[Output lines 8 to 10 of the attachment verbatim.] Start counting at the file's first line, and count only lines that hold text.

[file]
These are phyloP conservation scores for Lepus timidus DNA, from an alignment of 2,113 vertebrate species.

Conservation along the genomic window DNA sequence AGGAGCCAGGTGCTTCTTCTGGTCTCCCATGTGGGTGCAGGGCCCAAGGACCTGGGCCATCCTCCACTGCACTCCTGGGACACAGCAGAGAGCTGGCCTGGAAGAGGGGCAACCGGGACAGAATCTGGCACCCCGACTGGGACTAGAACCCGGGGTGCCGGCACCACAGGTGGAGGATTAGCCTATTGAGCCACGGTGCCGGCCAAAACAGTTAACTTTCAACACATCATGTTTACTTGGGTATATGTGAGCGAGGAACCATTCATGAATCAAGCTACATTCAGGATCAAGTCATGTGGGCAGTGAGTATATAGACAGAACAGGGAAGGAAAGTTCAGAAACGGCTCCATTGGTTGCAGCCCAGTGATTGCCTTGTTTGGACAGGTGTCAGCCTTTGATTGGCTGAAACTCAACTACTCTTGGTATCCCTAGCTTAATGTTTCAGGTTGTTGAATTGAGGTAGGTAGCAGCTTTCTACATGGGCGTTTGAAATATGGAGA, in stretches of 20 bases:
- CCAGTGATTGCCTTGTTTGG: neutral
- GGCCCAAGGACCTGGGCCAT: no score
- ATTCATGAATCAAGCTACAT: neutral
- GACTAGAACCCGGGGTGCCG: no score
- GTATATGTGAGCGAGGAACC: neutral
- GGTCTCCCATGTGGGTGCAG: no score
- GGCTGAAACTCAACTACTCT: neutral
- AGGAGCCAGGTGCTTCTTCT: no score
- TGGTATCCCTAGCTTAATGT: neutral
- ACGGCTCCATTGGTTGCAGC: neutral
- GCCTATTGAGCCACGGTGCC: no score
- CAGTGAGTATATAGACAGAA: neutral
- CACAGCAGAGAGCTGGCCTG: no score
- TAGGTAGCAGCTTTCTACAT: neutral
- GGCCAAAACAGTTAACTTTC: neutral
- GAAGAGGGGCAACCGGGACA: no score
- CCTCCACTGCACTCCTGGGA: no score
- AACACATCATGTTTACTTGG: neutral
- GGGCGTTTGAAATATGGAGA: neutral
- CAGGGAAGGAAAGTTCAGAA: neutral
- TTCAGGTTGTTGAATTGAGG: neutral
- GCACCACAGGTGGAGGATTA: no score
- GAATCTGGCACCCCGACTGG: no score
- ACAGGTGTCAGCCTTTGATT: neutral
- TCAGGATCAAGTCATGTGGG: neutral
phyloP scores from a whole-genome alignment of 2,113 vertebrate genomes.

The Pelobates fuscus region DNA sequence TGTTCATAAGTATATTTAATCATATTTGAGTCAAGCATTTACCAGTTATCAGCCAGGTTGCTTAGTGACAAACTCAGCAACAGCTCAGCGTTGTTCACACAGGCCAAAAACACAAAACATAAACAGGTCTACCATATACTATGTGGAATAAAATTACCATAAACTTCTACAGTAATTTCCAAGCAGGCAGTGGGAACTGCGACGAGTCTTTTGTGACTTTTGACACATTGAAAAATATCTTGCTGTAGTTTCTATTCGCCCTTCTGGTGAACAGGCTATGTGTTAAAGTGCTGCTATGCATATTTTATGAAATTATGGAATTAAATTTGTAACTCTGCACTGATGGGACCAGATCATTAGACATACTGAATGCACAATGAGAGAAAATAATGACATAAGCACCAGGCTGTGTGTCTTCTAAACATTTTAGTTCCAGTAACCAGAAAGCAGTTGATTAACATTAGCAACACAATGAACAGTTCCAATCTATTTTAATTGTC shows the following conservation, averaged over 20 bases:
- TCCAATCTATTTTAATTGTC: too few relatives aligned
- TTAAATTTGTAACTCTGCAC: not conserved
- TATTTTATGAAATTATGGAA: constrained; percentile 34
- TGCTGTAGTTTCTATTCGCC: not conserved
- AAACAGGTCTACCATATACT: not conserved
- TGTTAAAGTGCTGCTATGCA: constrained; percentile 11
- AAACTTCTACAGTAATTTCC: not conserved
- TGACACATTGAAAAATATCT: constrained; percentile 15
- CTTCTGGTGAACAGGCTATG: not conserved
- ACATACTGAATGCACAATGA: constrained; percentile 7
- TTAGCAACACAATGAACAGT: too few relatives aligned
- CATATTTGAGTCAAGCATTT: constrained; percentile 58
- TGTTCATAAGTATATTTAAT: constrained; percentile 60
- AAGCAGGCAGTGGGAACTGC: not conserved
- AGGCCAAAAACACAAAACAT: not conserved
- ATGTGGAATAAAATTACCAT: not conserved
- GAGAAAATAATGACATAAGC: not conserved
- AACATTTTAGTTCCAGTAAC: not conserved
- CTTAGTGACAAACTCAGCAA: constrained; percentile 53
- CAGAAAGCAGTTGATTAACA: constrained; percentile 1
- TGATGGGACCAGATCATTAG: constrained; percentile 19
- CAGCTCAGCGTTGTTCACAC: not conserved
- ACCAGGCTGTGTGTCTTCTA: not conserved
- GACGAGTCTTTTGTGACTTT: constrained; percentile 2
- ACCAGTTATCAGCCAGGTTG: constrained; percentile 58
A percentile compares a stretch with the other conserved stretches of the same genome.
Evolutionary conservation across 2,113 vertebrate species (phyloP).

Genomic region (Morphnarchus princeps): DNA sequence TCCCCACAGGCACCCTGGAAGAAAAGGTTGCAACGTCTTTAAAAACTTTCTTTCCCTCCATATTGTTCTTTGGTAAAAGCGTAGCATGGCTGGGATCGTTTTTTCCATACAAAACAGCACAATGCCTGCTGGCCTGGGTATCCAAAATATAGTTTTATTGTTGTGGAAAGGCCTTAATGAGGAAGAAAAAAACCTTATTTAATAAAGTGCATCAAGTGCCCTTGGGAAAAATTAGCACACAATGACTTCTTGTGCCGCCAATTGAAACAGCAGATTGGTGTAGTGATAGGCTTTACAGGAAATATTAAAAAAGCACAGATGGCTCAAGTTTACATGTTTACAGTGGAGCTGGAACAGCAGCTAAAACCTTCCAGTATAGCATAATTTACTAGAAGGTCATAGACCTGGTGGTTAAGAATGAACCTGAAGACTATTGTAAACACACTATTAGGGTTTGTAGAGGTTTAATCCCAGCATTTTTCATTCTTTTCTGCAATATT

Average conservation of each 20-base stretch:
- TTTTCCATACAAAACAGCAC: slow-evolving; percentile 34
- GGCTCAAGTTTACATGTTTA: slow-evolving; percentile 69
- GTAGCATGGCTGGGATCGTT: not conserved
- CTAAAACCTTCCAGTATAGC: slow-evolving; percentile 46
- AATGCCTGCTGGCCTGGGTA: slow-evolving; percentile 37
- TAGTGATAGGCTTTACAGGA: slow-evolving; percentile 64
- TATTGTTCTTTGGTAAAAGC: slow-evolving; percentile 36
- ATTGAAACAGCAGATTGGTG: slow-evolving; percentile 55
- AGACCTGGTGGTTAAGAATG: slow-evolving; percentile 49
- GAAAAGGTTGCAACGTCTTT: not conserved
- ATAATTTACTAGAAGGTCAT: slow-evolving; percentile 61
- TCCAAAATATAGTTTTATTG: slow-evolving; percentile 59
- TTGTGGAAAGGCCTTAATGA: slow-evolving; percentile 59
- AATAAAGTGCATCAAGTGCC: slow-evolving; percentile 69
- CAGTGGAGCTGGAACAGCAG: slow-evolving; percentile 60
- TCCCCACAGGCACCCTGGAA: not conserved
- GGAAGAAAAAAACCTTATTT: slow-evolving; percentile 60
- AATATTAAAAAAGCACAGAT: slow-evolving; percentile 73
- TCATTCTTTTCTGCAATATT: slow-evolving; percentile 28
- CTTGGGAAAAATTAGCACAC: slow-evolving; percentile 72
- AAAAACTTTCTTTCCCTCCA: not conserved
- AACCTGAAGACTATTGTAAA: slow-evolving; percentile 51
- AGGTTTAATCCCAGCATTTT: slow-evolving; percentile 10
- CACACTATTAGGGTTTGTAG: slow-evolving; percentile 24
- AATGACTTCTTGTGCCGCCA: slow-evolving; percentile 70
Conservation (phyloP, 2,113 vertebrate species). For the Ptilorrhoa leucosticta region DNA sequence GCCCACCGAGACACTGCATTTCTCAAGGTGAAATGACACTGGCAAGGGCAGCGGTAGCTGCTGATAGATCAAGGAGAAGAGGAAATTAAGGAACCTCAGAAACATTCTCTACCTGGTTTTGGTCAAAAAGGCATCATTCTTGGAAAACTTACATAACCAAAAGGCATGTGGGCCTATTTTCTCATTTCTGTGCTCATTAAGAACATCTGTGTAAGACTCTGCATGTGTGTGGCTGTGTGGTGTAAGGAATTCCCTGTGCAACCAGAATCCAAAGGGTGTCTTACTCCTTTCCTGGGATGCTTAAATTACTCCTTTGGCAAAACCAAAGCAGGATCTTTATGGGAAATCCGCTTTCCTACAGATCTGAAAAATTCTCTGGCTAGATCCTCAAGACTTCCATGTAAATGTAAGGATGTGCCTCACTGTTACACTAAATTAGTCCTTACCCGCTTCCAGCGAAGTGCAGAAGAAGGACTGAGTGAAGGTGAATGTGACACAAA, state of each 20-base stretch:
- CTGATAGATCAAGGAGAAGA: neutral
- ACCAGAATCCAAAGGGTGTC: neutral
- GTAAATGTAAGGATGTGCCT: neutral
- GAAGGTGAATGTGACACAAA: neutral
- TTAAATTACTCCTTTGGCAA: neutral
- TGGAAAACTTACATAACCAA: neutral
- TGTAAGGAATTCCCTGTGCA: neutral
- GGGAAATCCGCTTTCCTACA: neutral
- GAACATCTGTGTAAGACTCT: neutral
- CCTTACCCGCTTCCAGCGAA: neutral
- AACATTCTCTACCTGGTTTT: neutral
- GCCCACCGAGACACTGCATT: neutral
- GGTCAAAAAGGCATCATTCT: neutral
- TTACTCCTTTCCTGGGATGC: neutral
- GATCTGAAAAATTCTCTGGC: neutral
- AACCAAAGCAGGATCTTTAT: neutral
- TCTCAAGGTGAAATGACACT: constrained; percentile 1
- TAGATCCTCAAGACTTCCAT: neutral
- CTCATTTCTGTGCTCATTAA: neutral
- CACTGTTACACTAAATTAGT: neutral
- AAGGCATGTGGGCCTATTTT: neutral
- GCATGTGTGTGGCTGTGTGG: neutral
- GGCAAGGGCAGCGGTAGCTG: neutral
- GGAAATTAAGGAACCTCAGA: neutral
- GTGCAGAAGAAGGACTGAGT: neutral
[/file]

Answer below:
- GGTCTCCCATGTGGGTGCAG: no score
- GGCTGAAACTCAACTACTCT: neutral
- AGGAGCCAGGTGCTTCTTCT: no score